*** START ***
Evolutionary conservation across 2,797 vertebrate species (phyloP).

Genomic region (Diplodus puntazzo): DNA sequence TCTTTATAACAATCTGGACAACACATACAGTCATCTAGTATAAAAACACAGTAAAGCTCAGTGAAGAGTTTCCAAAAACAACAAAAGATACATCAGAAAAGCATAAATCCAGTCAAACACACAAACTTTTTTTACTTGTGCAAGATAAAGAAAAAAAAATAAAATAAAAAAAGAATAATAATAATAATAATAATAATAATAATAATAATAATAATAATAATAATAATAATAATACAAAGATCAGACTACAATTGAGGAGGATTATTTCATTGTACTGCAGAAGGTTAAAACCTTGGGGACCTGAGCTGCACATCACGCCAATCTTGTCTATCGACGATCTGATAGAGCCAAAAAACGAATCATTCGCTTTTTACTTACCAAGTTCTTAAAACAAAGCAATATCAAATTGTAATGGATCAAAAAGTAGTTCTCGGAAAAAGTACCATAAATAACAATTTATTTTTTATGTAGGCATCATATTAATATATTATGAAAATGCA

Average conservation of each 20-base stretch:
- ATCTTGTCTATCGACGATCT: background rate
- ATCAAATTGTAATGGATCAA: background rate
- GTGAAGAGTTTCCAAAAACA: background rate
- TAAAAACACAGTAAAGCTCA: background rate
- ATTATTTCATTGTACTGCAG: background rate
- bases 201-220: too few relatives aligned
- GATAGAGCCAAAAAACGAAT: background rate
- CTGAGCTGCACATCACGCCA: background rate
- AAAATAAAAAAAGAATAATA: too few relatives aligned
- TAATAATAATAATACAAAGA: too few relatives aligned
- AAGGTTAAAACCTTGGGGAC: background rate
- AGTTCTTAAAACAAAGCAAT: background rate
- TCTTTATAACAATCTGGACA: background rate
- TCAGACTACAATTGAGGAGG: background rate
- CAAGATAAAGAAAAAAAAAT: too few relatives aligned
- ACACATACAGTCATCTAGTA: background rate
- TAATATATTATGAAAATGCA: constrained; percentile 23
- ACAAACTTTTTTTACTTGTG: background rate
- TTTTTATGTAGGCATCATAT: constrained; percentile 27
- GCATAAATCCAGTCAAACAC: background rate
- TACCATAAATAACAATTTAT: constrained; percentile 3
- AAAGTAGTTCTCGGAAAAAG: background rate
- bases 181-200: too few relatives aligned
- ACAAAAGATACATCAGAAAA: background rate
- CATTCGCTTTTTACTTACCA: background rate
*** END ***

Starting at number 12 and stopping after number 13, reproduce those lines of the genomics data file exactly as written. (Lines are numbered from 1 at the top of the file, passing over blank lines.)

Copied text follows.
- AAAATAAAAAAAGAATAATA: too few relatives aligned
- TAATAATAATAATACAAAGA: too few relatives aligned